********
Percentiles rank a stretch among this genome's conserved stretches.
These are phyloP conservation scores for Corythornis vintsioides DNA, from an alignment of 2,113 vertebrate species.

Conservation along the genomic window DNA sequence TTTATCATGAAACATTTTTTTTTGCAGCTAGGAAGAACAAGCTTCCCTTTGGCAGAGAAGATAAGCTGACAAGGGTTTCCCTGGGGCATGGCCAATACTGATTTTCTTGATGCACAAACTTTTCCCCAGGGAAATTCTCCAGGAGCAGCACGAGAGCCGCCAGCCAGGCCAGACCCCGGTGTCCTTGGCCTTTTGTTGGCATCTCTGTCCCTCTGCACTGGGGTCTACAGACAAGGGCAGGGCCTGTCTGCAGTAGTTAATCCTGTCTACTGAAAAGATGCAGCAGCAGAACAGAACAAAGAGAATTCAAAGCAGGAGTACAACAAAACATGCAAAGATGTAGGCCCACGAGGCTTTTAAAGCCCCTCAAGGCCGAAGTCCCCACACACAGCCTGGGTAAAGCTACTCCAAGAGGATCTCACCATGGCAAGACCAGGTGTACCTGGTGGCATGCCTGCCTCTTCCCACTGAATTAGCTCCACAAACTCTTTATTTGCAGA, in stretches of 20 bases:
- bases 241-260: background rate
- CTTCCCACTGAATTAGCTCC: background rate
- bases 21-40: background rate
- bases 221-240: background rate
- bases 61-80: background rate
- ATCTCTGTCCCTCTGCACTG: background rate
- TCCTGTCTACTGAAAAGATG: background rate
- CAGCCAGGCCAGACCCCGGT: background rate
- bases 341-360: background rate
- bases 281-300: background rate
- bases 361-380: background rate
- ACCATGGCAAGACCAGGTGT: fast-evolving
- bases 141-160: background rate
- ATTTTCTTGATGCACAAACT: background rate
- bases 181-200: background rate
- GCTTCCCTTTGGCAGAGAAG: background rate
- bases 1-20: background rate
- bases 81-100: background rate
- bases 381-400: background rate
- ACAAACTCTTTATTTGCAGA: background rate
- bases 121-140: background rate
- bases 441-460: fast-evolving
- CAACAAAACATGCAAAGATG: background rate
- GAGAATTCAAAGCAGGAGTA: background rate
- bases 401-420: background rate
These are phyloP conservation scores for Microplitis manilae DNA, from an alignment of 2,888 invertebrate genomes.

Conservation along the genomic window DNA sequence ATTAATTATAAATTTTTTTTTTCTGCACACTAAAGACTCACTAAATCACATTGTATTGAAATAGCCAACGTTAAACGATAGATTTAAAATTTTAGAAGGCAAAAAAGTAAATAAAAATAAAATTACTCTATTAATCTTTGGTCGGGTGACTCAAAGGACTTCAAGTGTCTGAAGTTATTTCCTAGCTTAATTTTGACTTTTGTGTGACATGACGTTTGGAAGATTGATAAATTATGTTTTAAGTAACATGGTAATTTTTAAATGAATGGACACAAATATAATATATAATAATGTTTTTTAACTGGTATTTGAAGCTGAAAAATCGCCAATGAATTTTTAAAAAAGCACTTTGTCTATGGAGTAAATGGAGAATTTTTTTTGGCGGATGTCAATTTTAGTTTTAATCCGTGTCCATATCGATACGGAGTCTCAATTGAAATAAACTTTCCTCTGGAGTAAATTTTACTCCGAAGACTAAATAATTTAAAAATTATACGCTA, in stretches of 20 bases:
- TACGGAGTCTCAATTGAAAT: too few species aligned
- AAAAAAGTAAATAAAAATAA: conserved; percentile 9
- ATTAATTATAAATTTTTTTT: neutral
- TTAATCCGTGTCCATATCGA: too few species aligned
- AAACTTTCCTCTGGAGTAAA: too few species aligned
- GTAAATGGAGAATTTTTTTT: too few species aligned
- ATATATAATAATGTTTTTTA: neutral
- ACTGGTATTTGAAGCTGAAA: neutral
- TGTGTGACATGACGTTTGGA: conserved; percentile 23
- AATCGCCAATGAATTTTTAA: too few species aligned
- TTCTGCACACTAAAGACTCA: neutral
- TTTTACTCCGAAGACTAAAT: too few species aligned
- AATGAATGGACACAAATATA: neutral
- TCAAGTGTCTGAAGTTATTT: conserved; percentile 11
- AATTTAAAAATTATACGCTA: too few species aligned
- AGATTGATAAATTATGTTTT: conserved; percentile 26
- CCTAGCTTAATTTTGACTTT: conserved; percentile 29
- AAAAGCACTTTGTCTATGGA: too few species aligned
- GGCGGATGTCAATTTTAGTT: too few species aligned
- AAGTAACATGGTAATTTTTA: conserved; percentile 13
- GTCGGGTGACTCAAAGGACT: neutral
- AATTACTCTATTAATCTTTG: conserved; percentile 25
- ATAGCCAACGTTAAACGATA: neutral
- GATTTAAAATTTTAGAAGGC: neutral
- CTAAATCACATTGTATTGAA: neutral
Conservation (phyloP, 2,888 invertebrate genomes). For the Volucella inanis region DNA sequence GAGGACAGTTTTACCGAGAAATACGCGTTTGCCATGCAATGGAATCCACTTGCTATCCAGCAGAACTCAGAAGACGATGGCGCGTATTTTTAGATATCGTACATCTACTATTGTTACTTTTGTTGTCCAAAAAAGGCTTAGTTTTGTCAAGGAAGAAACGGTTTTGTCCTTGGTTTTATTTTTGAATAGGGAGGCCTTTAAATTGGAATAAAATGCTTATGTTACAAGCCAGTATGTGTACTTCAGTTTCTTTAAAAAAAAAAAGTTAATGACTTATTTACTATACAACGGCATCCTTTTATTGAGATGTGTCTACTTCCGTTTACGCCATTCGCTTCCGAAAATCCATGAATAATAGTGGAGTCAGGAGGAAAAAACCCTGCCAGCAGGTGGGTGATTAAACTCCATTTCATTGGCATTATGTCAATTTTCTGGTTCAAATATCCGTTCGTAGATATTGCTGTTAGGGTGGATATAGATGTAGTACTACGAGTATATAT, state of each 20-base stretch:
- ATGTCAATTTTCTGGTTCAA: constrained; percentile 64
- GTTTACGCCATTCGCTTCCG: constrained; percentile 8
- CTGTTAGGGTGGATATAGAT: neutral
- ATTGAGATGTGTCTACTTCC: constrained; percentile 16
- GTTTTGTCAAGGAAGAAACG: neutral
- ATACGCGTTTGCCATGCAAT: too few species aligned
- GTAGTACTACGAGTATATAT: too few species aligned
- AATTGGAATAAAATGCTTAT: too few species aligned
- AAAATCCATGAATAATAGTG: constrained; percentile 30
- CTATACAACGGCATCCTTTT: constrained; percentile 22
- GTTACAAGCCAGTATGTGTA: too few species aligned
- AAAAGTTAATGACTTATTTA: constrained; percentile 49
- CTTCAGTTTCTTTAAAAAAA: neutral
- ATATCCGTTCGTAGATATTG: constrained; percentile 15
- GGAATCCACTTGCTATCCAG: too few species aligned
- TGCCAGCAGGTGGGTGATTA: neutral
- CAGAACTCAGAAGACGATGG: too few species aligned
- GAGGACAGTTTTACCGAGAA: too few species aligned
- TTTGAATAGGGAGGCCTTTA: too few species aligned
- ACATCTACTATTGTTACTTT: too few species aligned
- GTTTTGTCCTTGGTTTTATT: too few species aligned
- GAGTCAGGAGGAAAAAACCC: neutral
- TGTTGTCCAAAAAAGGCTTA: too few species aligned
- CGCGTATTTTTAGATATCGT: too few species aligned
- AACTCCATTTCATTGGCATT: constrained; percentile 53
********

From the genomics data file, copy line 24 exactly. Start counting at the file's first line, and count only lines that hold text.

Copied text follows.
- bases 121-140: background rate